Rowe said the plan to break Jackson's use of Demerol failed when a doctor who accompanied the singer on tour gave him the drug while overseas.
A phone message left at Klein's office was not immediately returned. An email sent to Hoefflin's former practice was returned, stating the plastic surgeon retired five years ago and no longer practiced medicine.
Rowe said Jackson respected doctors immensely because they went to school and vowed to do no harm to patients.
Katherine Jackson claims in her lawsuit that AEG Live failed to properly investigate the doctor later convicted of giving her son an overdose of propofol while he prepared for a series of comeback shows in 2009.
She sat in the front row of the courtroom and leaned forward in her seat during portions of Rowe's testimony.
AEG denies it hired Conrad Murray or bears any responsibility for the singer's death.
Marvin S. Putnam, the company's lead defense attorney, said in opening statements that the case was about Jackson's personal choices and his desire to use propofol as a sleep aid.
LOS ANGELES (AP) — Oprah Winfrey says she’s “sorry” about the media coverage that emerged after she said she experienced racism during a trip to Switzerland.
“I think that incident in Switzerland was just an incident in Switzerland. I’m really sorry that it got blown up. I purposefully did not mention the name of the store. I’m sorry that I said it was Switzerland,” Winfrey said Monday night at the Los Angeles premiere of “Lee Daniels: The Butler.”
“I was just referencing it as an example of being in a place where people don’t expect that you would be able to be there,” she continued.
In a recent interview with “Entertainment Tonight,” Winfrey recalled a clerk at an upscale Zurich boutique refusing to show her a handbag. Winfrey said she was told she could not afford the $38,000 purse.
“I’m in a store, and the person doesn’t obviously know that I carry the black card, and so they make an assessment based upon the way I look and who I am,” said Winfrey, who earned $77 million in the year ending in June, according to Forbes magazine.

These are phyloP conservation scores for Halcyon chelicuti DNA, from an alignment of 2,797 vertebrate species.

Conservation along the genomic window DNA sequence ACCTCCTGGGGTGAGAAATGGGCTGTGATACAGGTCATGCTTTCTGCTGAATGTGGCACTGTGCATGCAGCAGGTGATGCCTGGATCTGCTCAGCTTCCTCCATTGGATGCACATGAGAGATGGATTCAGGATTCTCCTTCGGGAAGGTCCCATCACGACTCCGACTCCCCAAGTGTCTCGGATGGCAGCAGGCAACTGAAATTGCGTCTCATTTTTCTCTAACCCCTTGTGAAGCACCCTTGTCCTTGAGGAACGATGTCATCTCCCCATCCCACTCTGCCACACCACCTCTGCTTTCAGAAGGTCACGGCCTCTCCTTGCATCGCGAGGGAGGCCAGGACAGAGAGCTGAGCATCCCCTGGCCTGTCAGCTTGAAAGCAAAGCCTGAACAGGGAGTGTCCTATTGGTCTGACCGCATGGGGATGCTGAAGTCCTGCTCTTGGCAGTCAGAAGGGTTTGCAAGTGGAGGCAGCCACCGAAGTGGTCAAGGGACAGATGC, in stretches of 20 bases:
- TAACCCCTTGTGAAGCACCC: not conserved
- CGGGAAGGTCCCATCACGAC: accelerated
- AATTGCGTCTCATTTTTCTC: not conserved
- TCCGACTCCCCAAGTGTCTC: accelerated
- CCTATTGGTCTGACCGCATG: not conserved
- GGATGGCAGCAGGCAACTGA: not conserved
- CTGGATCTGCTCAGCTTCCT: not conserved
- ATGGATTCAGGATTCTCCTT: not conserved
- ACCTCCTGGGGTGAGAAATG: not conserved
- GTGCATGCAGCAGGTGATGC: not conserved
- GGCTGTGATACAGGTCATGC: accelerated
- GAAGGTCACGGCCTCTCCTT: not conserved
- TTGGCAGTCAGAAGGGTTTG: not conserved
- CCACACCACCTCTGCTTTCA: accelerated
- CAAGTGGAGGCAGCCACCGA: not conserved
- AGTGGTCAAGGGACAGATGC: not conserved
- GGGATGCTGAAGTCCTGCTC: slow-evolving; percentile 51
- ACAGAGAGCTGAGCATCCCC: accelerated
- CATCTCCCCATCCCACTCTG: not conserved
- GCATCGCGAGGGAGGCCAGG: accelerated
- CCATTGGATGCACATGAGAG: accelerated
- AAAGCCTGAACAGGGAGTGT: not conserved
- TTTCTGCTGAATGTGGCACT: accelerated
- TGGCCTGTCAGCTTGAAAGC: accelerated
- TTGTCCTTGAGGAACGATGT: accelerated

“I didn’t have anything that said, ‘I have money.’ I wasn’t wearing a diamond stud. I didn’t have a pocketbook. I didn’t wear Louboutin shoes. I didn’t have anything,” said Winfrey on the red carpet. “You should be able to go in a store looking like whatever you look like and say, ‘I’d like to see this.’ That didn’t happen.”
Swiss tourism officials and the boutique owner apologized for the incident last week, but Winfrey insists there’s no need.
“It’s not an indictment against the country or even that store,” she continued. “It was just one person who didn’t want to offer me the opportunity to see the bag. So no apologies necessary from the country of Switzerland. If somebody makes a mistake in the United States do we apologize in front of the whole country? No!”
“The Butler,” which opens Friday, documents the civil rights movement through the story of a butler who served in the White House for seven presidents.
(AP) — A man who claims he was punched and kicked by a member of Chris Brown’s entourage during a fight at a recording studio sued the R&B singer on Tuesday for assault and battery.
Sha’keir Duarte sued Brown for unspecified damages in Los Angeles Superior Court, claiming he suffered a concussion as well as humiliation and mental anguish as a result of the attack.
Brown’s attorney Mark Geragos called the case frivolous and said it amounted to an attempted shakedown.
“This is what gives lawyers and lawsuits a bad name is garbage like this,” Geragos said, adding that he will seek to have the lawsuit dismissed and will countersue Duarte.
Duarte claims he was beaten by a member of Brown’s entourage identified in the suit only as “Hood” during a fight over a parking spot.
The fight at Westlake Recording Studios erupted on Jan. 27 between the entourages of Brown and fellow singer Frank Ocean.
Brown taunted Duarte and threatened that the fight could escalate into a shooting, the lawsuit claims.
Charges were never pursued after Ocean, who said his finger was injured in the fight, stated online that he wouldn’t seek criminal or civil penalties.
The fight started after Brown parked in Ocean”s spot at the studio.